By Nelson Schneider - 05/13/12 at 03:05 PM CT
Last week, I gushed about independent game development and how Indie was the sole hope for the future of a medium becoming increasingly consumed with and motivated by profit. Yet even such a noble pursuit as Indie development can be corrupted by the desire to turn a quick buck. One need only look at the ‘libraries’ of smartphones and Xbox Live to plainly see that there is an overwhelming amount of crap produced by nobodies hoping to become the next “Angry Birds” Guys. These Indie ‘developers’ are treating game creation like gambling: If they buy enough lottery tickets, they’ll have to win big eventually, right? Wrong: The House (in these instances, Apple and Microsoft) always wins.
Indie developers need to be constantly vigilant, watching themselves to ensure they don’t act like Big Gaming publishers… because they aren’t Big Gaming publishers. Indie developers don’t have the reputations or the venture capital to release trash, market it to death, and get people to buy it for $60 anyway.
Indie developers need to hold themselves to a higher standard. Because Indie games aren’t covered by the ESRB (and are actually banned in Australia because of it), they can actually make it to market with little to no review. While Xbox Live and iTunes both have a submission review process in place, it’s mostly for content screening (God forbid anything that would stain our Puritan American eyes or break our Sacred American Copyright should slip by), not quality screening. While there are a few stand-out Indie titles on each of these two platforms, the good stuff can easily be buried beneath mountains of crap, crap, crap, crap CRAP, or things that aren’t even games! There are thousands of items in these marketplaces, but only a tiny handful even deserve to exist.
Indie developers need to engage their userbase and work with gamers to issue patches and add-ons. While the smartphone and Xbox Indie ‘developers’ seem content do the yard sale equivalent of pooping on the sidewalk and trying to sell the turd for 99 cents, real Indie developers – the ones who actually put effort into their work and distribute via real digital gaming platforms like PSN, the non-Indie section of Xbox Live, and Steam – create solid games that are actually worth $5, $10, or even $15. But it’s easy for them to mess things up. While the MeltedJoystick staff and some of our leading community members have been playing the Hell out of Trendy Entertainment’s “Dungeon Defenders,” we’ve also been continually frustrated by the fact that Trendy seems to issue at least two patches per week, which screw around with game balance. And “Dungeon Defenders” is definitely a game that needs some balance tweaks. While Trendy did manage to tweak the base game to perfection with their earlier patches, all of the add-on DLC in the “Lost Eternia Shards” expansion pack has been extremely broken. Why? Because Indie developers don’t have the resources to hire dozens of testers, and instead rely on their most fervent players for feedback… players who have been with the game since day-one and hold stables of extremely over-powered characters. As a result of using feedback from just this select group of elite players, the “Lost Eternia Shards” has seen a difficulty jump that has all but eliminated the Easy and Medium difficulties for the DLC maps, leaving only Hard, Insane, and Nightmare. Sure, the lower difficulties are still there in the game, but in actually playing the new maps, Easy feels like Hard, Medium feels like Insane, and Hard feels like Nightmare, pushing Insane and Nightmare into new echelons of impossibility that can only be conquered through mind-numbing amounts of grinding and mooching off of random elite players who were able to blow through the maps when they were brand new – the same elite players whose testing comments of “TOO EASY” caused the brokenness in the first place.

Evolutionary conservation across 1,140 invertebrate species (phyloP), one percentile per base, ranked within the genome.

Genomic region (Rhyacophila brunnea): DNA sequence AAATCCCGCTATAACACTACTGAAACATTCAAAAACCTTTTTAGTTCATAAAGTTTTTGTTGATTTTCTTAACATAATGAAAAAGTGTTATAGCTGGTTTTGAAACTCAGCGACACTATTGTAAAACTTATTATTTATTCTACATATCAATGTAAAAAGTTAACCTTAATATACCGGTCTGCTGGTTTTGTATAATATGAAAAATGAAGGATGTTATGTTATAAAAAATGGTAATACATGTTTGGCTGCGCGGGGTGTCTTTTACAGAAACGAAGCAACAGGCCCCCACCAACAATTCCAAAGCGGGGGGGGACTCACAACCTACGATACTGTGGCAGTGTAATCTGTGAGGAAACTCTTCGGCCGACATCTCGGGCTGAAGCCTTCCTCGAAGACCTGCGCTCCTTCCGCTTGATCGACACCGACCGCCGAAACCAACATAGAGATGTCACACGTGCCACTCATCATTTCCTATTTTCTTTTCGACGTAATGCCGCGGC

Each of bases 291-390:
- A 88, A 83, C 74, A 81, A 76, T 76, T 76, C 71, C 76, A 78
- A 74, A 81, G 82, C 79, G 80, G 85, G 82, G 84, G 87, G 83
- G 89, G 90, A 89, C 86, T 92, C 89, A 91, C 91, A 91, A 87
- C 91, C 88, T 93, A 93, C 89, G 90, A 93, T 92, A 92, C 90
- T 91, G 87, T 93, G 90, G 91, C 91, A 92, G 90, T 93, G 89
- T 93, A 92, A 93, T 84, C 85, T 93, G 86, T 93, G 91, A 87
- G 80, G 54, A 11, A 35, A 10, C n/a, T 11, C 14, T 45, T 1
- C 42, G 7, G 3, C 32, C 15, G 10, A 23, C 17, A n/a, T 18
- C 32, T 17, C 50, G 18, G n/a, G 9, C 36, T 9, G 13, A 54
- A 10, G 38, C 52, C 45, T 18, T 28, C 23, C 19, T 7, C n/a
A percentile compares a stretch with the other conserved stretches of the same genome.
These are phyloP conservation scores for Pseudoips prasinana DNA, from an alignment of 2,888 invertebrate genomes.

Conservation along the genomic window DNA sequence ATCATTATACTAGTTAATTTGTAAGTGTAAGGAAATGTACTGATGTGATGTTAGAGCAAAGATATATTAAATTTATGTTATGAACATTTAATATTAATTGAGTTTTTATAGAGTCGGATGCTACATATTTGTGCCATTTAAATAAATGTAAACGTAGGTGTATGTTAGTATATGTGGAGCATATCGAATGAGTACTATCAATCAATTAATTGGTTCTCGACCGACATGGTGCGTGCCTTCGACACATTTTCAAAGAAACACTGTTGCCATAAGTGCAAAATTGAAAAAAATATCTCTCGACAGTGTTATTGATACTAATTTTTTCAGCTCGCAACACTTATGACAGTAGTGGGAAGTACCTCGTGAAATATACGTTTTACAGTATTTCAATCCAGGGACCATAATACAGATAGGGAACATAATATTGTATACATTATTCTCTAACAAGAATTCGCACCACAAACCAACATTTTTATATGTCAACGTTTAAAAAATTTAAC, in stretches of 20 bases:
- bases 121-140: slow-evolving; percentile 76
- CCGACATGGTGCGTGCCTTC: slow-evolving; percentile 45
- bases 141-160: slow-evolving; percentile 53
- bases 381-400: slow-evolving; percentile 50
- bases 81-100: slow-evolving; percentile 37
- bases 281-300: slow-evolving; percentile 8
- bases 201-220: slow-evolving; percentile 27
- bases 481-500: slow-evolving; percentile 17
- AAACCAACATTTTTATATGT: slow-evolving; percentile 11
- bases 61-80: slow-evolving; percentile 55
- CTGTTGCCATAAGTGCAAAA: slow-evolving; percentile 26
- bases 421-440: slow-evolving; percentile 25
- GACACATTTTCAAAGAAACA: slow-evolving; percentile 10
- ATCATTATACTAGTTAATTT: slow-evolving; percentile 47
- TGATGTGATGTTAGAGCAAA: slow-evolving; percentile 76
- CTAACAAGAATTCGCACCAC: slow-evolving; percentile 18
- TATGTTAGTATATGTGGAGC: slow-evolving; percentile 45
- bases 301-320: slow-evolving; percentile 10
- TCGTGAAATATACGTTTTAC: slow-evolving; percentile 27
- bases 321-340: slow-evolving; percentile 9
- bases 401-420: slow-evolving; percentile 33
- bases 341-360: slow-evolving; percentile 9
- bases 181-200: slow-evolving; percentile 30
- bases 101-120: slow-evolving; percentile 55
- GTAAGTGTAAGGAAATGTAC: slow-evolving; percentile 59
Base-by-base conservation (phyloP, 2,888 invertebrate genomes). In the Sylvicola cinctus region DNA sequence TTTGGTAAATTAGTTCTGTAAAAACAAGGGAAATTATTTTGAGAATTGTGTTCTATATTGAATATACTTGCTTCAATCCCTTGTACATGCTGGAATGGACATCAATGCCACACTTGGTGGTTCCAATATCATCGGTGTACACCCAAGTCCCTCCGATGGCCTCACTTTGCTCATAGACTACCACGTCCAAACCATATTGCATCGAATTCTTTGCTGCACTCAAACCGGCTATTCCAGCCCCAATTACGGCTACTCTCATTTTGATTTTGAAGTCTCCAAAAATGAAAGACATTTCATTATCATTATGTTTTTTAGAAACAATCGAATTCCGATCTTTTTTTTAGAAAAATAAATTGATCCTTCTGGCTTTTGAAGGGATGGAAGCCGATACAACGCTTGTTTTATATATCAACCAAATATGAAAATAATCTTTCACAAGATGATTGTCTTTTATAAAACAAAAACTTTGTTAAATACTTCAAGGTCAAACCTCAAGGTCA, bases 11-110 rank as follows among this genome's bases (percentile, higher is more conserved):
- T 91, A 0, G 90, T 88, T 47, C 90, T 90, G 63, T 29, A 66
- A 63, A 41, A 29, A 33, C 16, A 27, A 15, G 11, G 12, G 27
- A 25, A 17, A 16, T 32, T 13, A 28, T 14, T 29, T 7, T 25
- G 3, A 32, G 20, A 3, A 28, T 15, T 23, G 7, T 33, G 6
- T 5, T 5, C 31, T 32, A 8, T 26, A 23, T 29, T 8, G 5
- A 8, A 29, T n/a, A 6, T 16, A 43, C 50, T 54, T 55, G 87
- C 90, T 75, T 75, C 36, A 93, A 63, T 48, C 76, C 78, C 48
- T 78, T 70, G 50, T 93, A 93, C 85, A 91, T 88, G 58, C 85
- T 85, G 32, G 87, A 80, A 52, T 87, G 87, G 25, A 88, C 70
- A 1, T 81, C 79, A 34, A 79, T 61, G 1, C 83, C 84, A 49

The Big Gaming publishers need to realize that adding the word ‘Indie’ to one of their products does not make it so. When Electronic Arts buys-up Indie developers, they are no longer Indie, but small dev teams beholden to the publishing conglomerate monstrosity that is EA. Under the guidance of EA’s board of directors and shareholders, a purchased Indie team will churn out the same soulless trash as the rest of the company’s teams… only on a shoestring budget with a guillotine hanging over their heads.
But ultimately, the onus falls upon us, the gamers, to keep Indie developers from turning to the dark side. We need to praise and promote what is good, disparage and ignore what is bad, and strive for the ability to tell the difference between the two. We need to give feedback to Indie developers, telling them what we like or dislike and when their games are broken. Game players and game makers need to engage with each other in a symbiotic relationship. Otherwise we will return to the dark days when Atari (delenda est) allowed everyone to make cheap games for their consoles with no concern for quality or what players wanted.